I Got Busted Instead.

Discussion in 'other security issues & news' started by nadirah, Feb 26, 2007.

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  1. nadirah

    nadirah Registered Member

    Oct 14, 2003

  2. Tarq57

    Tarq57 Registered Member

    Oct 7, 2006
    Wellington NZ
    Well. That's a pretty heavy duty fright/inconvenience for being a bit naive about a wireless connection.
    Not at all surprised. A friend has a wireless lappie he sometimes uses at work. There are usually 4 and up to 8 unsecured networks available. Says it's the same everywhere.
    These people are leaving themselves wide open. If they don't know to secure a wireless, what's the bet they don't bother too much about updating their AV sub. when it expires.
  3. ThunderZ

    ThunderZ Registered Member

    May 1, 2006
    North central Ohio, U.S.A.

    I have toyed with a bit of war driving myself. Never for malicious purposes, but just to see what was out there in the way of open networks. I could not, and you would not believe how many open networks are out there and in some pretty remote places.
    Related story. A short time ago I configured a 2 PC in home network for my Aunt and Uncle. He had bought the router without conferring with anyone other then the salesperson. What he wound up with is a Linksys 4 port with wireless capabilities. Totally unneeded as he was only attempting to network 2 towers to share his DSL connection. Of course this left the wireless wide open with out of the box settings. Being 80+ years old he had no idea. While I am a firm believer in personal responsibility, I feel he was taken advantage of by the sales person and sold more then what he needed which left him open to at the very least to theft of his band width, at the most, something much like the story Nadirah posted. Also since he does keep personal info. on his PC the possibility of identity theft as well. So, IMO, the problem is 2 fold. An uneducated general public and uneducated\uncaring supposedly in the know sales people who take advantage of them.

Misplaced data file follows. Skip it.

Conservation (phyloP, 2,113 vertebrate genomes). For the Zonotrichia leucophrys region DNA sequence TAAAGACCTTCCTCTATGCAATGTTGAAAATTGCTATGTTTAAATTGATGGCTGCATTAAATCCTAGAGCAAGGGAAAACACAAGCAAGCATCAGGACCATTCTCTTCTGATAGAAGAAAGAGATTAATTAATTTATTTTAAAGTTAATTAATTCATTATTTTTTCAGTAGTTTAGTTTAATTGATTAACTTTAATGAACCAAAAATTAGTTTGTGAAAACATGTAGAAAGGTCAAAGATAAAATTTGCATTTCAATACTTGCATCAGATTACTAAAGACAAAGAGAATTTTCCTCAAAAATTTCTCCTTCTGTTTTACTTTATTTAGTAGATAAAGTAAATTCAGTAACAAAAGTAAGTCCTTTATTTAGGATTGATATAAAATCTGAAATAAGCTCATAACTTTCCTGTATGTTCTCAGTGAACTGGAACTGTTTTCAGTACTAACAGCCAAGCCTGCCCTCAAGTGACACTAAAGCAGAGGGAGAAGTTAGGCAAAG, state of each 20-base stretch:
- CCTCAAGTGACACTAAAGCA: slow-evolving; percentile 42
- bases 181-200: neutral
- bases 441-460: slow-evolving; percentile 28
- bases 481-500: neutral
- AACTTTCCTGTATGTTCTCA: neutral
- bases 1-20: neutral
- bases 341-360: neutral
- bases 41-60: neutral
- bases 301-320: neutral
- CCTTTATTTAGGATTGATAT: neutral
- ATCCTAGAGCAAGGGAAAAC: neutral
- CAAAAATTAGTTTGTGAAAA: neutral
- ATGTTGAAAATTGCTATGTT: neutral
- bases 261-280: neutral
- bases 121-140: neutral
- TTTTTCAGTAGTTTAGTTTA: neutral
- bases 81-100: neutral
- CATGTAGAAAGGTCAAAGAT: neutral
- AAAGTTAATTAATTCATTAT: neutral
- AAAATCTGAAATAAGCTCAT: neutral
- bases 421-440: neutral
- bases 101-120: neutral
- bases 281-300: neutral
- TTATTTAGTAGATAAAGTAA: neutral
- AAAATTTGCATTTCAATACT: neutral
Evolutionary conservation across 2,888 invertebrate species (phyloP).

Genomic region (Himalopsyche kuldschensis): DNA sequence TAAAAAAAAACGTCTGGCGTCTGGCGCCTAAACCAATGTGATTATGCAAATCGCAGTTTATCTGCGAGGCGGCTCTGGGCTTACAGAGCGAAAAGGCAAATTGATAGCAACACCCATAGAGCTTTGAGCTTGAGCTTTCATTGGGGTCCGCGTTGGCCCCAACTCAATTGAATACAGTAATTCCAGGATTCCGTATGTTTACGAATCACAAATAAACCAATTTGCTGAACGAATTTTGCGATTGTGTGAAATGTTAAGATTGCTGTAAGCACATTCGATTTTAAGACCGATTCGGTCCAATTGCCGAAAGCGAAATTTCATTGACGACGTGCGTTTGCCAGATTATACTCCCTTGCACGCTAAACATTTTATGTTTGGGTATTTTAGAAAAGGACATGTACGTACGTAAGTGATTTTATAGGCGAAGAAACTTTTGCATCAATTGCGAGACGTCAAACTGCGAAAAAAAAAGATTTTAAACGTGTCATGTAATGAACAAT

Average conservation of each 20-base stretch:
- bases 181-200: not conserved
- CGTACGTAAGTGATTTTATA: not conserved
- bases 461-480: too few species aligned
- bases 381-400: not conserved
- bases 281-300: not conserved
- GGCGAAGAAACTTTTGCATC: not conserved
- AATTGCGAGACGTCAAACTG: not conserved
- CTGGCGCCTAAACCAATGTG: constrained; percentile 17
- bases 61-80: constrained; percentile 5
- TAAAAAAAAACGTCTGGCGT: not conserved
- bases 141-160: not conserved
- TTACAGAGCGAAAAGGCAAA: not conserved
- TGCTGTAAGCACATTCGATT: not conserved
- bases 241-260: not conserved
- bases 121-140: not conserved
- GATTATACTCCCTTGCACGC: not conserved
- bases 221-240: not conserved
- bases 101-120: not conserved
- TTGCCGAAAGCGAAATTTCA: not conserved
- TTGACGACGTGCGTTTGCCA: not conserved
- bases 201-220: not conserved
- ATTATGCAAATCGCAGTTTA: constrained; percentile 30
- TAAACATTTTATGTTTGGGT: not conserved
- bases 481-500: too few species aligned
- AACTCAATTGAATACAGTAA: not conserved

4. Ice_Czar

    Ice_Czar Registered Member

    May 21, 2002
    Boulder Colorado
    Id extend that to the manufacturers as well
    only selling the upside utility value without strong enough cautions and educational resources
    a nice little red booklet included in the package saying
    DANGER! Danger! Will Robinson!
    would make a huge difference :p
  5. lodore

    lodore Registered Member

    Jun 22, 2006
    that is a horrible story.
    most well known router companies have passwords like admin and no encryption enabled e.g. linksys and netgear. bt routers like the voyager 2091 and the home hub have wireless encryption enabled but only 64bit wep.
    wireless routers maybe be useful and free of wires but as the story goes the companies like linksys and netgear should get there act together and enable encryption as default.
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